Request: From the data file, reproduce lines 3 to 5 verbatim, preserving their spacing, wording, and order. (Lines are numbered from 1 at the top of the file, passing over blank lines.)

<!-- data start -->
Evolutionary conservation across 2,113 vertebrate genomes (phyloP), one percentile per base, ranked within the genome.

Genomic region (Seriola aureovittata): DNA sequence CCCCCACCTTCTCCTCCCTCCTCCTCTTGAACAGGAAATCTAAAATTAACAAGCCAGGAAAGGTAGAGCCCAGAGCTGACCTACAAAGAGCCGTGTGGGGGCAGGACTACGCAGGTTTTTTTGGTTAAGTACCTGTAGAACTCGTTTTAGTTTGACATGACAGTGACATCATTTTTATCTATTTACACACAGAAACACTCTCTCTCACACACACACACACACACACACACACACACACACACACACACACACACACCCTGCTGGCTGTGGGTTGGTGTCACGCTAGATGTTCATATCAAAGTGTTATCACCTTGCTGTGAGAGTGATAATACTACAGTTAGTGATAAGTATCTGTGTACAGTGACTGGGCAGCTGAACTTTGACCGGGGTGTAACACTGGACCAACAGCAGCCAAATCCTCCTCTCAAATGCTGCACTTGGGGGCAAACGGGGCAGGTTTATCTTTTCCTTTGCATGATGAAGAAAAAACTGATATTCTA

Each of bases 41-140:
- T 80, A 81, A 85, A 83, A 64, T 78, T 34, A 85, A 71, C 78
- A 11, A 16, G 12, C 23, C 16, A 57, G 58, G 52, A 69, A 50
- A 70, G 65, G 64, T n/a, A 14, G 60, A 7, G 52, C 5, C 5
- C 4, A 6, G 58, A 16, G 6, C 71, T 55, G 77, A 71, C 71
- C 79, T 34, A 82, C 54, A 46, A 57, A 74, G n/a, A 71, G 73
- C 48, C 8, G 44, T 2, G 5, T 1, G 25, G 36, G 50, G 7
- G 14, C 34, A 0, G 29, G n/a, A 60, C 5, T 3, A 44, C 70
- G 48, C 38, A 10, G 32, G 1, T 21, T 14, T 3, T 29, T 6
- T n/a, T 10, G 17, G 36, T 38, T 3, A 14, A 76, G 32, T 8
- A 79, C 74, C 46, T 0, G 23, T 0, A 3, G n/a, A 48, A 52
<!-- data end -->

Each of bases 41-140:
- T 80, A 81, A 85, A 83, A 64, T 78, T 34, A 85, A 71, C 78
- A 11, A 16, G 12, C 23, C 16, A 57, G 58, G 52, A 69, A 50